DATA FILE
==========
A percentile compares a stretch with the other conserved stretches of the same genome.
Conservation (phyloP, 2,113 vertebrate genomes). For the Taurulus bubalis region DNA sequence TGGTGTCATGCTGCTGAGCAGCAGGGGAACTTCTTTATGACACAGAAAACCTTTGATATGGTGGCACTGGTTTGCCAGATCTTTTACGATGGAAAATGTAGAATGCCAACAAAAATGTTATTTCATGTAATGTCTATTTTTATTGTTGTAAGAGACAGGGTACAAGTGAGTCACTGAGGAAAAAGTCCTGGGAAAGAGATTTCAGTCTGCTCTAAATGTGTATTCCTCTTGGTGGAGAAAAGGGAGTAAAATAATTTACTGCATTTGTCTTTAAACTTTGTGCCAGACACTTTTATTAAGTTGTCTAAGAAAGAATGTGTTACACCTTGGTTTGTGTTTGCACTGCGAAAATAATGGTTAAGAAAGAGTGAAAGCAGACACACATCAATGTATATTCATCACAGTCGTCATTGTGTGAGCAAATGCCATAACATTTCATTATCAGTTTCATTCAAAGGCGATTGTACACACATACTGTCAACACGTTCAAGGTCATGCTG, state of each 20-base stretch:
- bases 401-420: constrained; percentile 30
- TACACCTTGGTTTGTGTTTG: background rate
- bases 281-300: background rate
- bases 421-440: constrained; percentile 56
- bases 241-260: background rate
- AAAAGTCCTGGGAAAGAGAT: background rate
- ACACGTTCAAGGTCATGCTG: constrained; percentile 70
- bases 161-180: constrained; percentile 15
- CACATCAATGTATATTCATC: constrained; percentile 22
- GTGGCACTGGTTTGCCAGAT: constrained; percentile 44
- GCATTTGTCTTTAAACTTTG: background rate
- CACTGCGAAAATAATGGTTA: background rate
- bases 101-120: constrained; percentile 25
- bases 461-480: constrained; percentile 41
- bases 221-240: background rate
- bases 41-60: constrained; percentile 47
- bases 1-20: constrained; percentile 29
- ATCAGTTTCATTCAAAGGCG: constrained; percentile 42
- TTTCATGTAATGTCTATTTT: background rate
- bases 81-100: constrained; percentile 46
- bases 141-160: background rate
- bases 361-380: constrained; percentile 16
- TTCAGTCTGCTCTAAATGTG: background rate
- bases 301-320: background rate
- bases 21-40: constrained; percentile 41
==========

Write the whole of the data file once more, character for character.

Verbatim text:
A percentile compares a stretch with the other conserved stretches of the same genome.
Conservation (phyloP, 2,113 vertebrate genomes). For the Taurulus bubalis region DNA sequence TGGTGTCATGCTGCTGAGCAGCAGGGGAACTTCTTTATGACACAGAAAACCTTTGATATGGTGGCACTGGTTTGCCAGATCTTTTACGATGGAAAATGTAGAATGCCAACAAAAATGTTATTTCATGTAATGTCTATTTTTATTGTTGTAAGAGACAGGGTACAAGTGAGTCACTGAGGAAAAAGTCCTGGGAAAGAGATTTCAGTCTGCTCTAAATGTGTATTCCTCTTGGTGGAGAAAAGGGAGTAAAATAATTTACTGCATTTGTCTTTAAACTTTGTGCCAGACACTTTTATTAAGTTGTCTAAGAAAGAATGTGTTACACCTTGGTTTGTGTTTGCACTGCGAAAATAATGGTTAAGAAAGAGTGAAAGCAGACACACATCAATGTATATTCATCACAGTCGTCATTGTGTGAGCAAATGCCATAACATTTCATTATCAGTTTCATTCAAAGGCGATTGTACACACATACTGTCAACACGTTCAAGGTCATGCTG, state of each 20-base stretch:
- bases 401-420: constrained; percentile 30
- TACACCTTGGTTTGTGTTTG: background rate
- bases 281-300: background rate
- bases 421-440: constrained; percentile 56
- bases 241-260: background rate
- AAAAGTCCTGGGAAAGAGAT: background rate
- ACACGTTCAAGGTCATGCTG: constrained; percentile 70
- bases 161-180: constrained; percentile 15
- CACATCAATGTATATTCATC: constrained; percentile 22
- GTGGCACTGGTTTGCCAGAT: constrained; percentile 44
- GCATTTGTCTTTAAACTTTG: background rate
- CACTGCGAAAATAATGGTTA: background rate
- bases 101-120: constrained; percentile 25
- bases 461-480: constrained; percentile 41
- bases 221-240: background rate
- bases 41-60: constrained; percentile 47
- bases 1-20: constrained; percentile 29
- ATCAGTTTCATTCAAAGGCG: constrained; percentile 42
- TTTCATGTAATGTCTATTTT: background rate
- bases 81-100: constrained; percentile 46
- bases 141-160: background rate
- bases 361-380: constrained; percentile 16
- TTCAGTCTGCTCTAAATGTG: background rate
- bases 301-320: background rate
- bases 21-40: constrained; percentile 41